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Figma Feature


Figma is an influential and growing design product that is always pushing to make new and relevant features. One core feature is components, which is the focus of this project. The goal was to reduce friction when needing to edit a master component, by adding a contextual edit in place feature.


4 weeks


UX/UI Design,Interaction Design

MacBook Mockup.png


Research to find user needs and frustrations and validate assumptions.

Research Goals

  • Is there a real need for this feature?

  • Do competitors have a component feature, and how does it work?

  • How do designers use and organize components in their workflow?

  • What pains and gains do designers have when using components?

  • What are the workarounds for these challenges?

  • Are there plugins for this, and how do they work?


  • Survey

  • Secondary research

  • Competitor analysis

  • User interviews


I used a survey to get a general pulse on what designers' feelings, confidence, methods, needs, and frustrations are regarding components, The goal was to get an overview snapshot of the core issues and see if my problem aligned with anything discovered.


  • Figma users

  • Any experience

Beginners organize components in same page or a separate page, and experienced designers use libraries

Biggest gain from components is how it helps consistency

Biggest pains are overrides and variants

Beginners report fewer pain points than experienced designers

A common workaround for all levels is detaching the link of an instance from the master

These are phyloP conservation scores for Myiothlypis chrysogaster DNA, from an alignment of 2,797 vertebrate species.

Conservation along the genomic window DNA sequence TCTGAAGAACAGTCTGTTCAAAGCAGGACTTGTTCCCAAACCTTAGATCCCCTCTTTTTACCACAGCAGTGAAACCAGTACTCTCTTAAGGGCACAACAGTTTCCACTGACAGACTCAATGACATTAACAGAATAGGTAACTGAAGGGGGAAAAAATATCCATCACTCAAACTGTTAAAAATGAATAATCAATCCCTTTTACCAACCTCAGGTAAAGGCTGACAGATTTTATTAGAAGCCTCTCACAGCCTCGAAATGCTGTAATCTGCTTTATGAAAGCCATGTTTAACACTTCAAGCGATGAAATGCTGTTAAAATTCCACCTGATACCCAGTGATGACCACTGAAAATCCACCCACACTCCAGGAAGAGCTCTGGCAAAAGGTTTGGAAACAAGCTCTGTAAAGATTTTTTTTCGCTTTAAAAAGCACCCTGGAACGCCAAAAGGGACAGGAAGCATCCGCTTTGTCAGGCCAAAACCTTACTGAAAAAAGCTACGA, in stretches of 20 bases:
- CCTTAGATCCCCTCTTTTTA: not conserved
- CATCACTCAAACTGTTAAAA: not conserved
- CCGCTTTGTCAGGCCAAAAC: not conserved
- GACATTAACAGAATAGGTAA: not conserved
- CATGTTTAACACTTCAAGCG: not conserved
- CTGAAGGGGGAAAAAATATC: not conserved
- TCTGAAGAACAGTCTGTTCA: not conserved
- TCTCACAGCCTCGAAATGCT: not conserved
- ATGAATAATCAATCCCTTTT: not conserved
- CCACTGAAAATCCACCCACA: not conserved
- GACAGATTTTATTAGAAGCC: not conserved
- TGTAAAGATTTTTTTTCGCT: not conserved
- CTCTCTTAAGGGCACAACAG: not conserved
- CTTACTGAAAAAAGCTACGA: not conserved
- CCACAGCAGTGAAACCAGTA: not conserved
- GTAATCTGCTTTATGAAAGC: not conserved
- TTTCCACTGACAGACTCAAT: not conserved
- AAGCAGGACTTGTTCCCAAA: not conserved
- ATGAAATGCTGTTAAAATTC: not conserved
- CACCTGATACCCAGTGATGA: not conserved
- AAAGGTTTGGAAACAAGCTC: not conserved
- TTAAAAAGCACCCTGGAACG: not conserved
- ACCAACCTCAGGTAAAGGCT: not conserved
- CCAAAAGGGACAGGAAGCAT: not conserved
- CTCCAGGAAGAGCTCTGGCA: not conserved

Beginners have lower confidence and usage frequency and experienced are vice-versa

Secondary Research

I looked at many plugins by searching for "component", and only a couple came close to what I was looking for. One is called Edit in Place, by Tom Lowry. The other is Master by Gleb.


I also looked at some Figma documentation and their Medium article, and other articles like this one by Jake Tsacudakis.

And finally, I found an old forum post by Chris Malven, which addressed this exact issue. There is a lot of support for this in the comments.

There are many plugins for components, but only one that truly matches this feature

There is at least some amount of need for this type of feature in the community

Most articles focus on design system organization and native techniques

Figma documentation doesn't address editing in place, even as a workaround

Competitor Analysis

I checked out Figma's competition to see if they handled their systems of components in a different way, perhaps to gain some inspiration and see if this kind of feature would be unique and give an advantage.

In short, Figma is second behind Adobe XD regarding instance overrides, and all 3 handle master components in a similar way. None of them have a contextual edit in place feature.

User Interviews

I looked through the Designlab Slack channel for fellow students to fulfill the beginner interviews. For more experienced interviewees, I pulled from one person I knew, one Designlab mentor, and one Designlab alum 


  • Figma Users

  • All ages and gender

  • 3 beginners

  • 3 experienced


  • All remote via Zoom

  • Recorded for analysis and notes

With all updates in products they always add new features, but it’s never about fixing old features.